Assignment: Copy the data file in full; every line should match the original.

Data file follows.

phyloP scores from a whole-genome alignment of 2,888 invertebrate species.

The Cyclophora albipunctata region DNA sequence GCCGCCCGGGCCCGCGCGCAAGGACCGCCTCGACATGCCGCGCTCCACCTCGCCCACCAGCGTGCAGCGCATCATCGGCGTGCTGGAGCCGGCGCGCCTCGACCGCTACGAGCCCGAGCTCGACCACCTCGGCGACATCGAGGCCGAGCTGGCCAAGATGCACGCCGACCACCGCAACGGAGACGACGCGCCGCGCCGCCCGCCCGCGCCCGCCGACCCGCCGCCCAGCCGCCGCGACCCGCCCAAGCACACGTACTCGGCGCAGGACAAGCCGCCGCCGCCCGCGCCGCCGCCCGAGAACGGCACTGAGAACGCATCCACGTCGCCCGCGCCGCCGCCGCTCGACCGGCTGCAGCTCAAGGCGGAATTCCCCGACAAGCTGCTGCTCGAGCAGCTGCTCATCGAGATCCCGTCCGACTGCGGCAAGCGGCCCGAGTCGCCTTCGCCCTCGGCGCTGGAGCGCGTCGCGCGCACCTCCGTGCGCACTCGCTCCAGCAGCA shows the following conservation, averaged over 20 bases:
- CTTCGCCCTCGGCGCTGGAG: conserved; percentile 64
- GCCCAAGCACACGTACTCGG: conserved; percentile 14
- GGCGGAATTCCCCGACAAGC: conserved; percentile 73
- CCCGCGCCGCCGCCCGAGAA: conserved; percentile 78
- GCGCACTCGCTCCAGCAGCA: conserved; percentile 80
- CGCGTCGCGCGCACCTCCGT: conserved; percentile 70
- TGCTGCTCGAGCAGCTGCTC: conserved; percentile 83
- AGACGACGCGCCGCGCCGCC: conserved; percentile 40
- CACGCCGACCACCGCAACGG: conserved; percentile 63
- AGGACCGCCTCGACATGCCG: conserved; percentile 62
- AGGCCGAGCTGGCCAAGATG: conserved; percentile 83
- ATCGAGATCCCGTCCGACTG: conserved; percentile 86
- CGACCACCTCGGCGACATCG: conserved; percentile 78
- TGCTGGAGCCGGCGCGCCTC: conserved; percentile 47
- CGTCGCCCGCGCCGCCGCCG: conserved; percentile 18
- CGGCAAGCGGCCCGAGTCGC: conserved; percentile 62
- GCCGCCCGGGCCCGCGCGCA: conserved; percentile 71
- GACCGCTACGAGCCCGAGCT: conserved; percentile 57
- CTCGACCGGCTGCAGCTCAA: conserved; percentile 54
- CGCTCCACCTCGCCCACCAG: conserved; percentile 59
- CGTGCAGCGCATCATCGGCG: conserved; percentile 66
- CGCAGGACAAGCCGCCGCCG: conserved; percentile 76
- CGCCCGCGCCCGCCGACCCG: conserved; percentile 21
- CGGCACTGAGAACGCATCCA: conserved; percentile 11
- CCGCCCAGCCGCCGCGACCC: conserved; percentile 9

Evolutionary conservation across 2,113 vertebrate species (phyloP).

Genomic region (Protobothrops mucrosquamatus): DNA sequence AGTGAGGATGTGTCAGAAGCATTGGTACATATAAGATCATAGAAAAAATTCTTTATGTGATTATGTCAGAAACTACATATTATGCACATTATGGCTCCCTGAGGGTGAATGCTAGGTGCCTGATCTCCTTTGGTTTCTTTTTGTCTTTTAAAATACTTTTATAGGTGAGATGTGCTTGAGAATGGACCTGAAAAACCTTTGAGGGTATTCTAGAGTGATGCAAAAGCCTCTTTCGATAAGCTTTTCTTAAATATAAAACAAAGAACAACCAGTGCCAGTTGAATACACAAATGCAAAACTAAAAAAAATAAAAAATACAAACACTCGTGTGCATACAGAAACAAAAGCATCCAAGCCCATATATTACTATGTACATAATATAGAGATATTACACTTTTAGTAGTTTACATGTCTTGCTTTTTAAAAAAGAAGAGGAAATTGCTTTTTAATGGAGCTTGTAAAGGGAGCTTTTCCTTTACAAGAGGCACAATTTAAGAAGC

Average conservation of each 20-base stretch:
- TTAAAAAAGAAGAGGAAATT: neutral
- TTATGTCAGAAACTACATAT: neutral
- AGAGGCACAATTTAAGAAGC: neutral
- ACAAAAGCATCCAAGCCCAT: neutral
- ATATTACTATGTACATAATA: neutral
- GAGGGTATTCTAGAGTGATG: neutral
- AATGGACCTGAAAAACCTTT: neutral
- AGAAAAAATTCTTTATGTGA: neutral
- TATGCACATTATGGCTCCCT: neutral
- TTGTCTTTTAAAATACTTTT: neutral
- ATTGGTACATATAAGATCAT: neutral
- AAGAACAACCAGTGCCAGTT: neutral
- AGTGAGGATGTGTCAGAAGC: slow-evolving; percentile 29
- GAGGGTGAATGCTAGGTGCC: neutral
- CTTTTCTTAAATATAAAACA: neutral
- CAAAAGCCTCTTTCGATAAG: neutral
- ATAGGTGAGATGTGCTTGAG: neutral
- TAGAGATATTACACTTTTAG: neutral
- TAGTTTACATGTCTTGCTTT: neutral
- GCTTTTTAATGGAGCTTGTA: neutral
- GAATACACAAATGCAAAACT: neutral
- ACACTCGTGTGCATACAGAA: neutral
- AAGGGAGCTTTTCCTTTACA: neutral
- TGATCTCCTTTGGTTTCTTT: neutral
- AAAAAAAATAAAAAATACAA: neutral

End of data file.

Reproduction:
phyloP scores from a whole-genome alignment of 2,888 invertebrate species.

The Cyclophora albipunctata region DNA sequence GCCGCCCGGGCCCGCGCGCAAGGACCGCCTCGACATGCCGCGCTCCACCTCGCCCACCAGCGTGCAGCGCATCATCGGCGTGCTGGAGCCGGCGCGCCTCGACCGCTACGAGCCCGAGCTCGACCACCTCGGCGACATCGAGGCCGAGCTGGCCAAGATGCACGCCGACCACCGCAACGGAGACGACGCGCCGCGCCGCCCGCCCGCGCCCGCCGACCCGCCGCCCAGCCGCCGCGACCCGCCCAAGCACACGTACTCGGCGCAGGACAAGCCGCCGCCGCCCGCGCCGCCGCCCGAGAACGGCACTGAGAACGCATCCACGTCGCCCGCGCCGCCGCCGCTCGACCGGCTGCAGCTCAAGGCGGAATTCCCCGACAAGCTGCTGCTCGAGCAGCTGCTCATCGAGATCCCGTCCGACTGCGGCAAGCGGCCCGAGTCGCCTTCGCCCTCGGCGCTGGAGCGCGTCGCGCGCACCTCCGTGCGCACTCGCTCCAGCAGCA shows the following conservation, averaged over 20 bases:
- CTTCGCCCTCGGCGCTGGAG: conserved; percentile 64
- GCCCAAGCACACGTACTCGG: conserved; percentile 14
- GGCGGAATTCCCCGACAAGC: conserved; percentile 73
- CCCGCGCCGCCGCCCGAGAA: conserved; percentile 78
- GCGCACTCGCTCCAGCAGCA: conserved; percentile 80
- CGCGTCGCGCGCACCTCCGT: conserved; percentile 70
- TGCTGCTCGAGCAGCTGCTC: conserved; percentile 83
- AGACGACGCGCCGCGCCGCC: conserved; percentile 40
- CACGCCGACCACCGCAACGG: conserved; percentile 63
- AGGACCGCCTCGACATGCCG: conserved; percentile 62
- AGGCCGAGCTGGCCAAGATG: conserved; percentile 83
- ATCGAGATCCCGTCCGACTG: conserved; percentile 86
- CGACCACCTCGGCGACATCG: conserved; percentile 78
- TGCTGGAGCCGGCGCGCCTC: conserved; percentile 47
- CGTCGCCCGCGCCGCCGCCG: conserved; percentile 18
- CGGCAAGCGGCCCGAGTCGC: conserved; percentile 62
- GCCGCCCGGGCCCGCGCGCA: conserved; percentile 71
- GACCGCTACGAGCCCGAGCT: conserved; percentile 57
- CTCGACCGGCTGCAGCTCAA: conserved; percentile 54
- CGCTCCACCTCGCCCACCAG: conserved; percentile 59
- CGTGCAGCGCATCATCGGCG: conserved; percentile 66
- CGCAGGACAAGCCGCCGCCG: conserved; percentile 76
- CGCCCGCGCCCGCCGACCCG: conserved; percentile 21
- CGGCACTGAGAACGCATCCA: conserved; percentile 11
- CCGCCCAGCCGCCGCGACCC: conserved; percentile 9

Evolutionary conservation across 2,113 vertebrate species (phyloP).

Genomic region (Protobothrops mucrosquamatus): DNA sequence AGTGAGGATGTGTCAGAAGCATTGGTACATATAAGATCATAGAAAAAATTCTTTATGTGATTATGTCAGAAACTACATATTATGCACATTATGGCTCCCTGAGGGTGAATGCTAGGTGCCTGATCTCCTTTGGTTTCTTTTTGTCTTTTAAAATACTTTTATAGGTGAGATGTGCTTGAGAATGGACCTGAAAAACCTTTGAGGGTATTCTAGAGTGATGCAAAAGCCTCTTTCGATAAGCTTTTCTTAAATATAAAACAAAGAACAACCAGTGCCAGTTGAATACACAAATGCAAAACTAAAAAAAATAAAAAATACAAACACTCGTGTGCATACAGAAACAAAAGCATCCAAGCCCATATATTACTATGTACATAATATAGAGATATTACACTTTTAGTAGTTTACATGTCTTGCTTTTTAAAAAAGAAGAGGAAATTGCTTTTTAATGGAGCTTGTAAAGGGAGCTTTTCCTTTACAAGAGGCACAATTTAAGAAGC

Average conservation of each 20-base stretch:
- TTAAAAAAGAAGAGGAAATT: neutral
- TTATGTCAGAAACTACATAT: neutral
- AGAGGCACAATTTAAGAAGC: neutral
- ACAAAAGCATCCAAGCCCAT: neutral
- ATATTACTATGTACATAATA: neutral
- GAGGGTATTCTAGAGTGATG: neutral
- AATGGACCTGAAAAACCTTT: neutral
- AGAAAAAATTCTTTATGTGA: neutral
- TATGCACATTATGGCTCCCT: neutral
- TTGTCTTTTAAAATACTTTT: neutral
- ATTGGTACATATAAGATCAT: neutral
- AAGAACAACCAGTGCCAGTT: neutral
- AGTGAGGATGTGTCAGAAGC: slow-evolving; percentile 29
- GAGGGTGAATGCTAGGTGCC: neutral
- CTTTTCTTAAATATAAAACA: neutral
- CAAAAGCCTCTTTCGATAAG: neutral
- ATAGGTGAGATGTGCTTGAG: neutral
- TAGAGATATTACACTTTTAG: neutral
- TAGTTTACATGTCTTGCTTT: neutral
- GCTTTTTAATGGAGCTTGTA: neutral
- GAATACACAAATGCAAAACT: neutral
- ACACTCGTGTGCATACAGAA: neutral
- AAGGGAGCTTTTCCTTTACA: neutral
- TGATCTCCTTTGGTTTCTTT: neutral
- AAAAAAAATAAAAAATACAA: neutral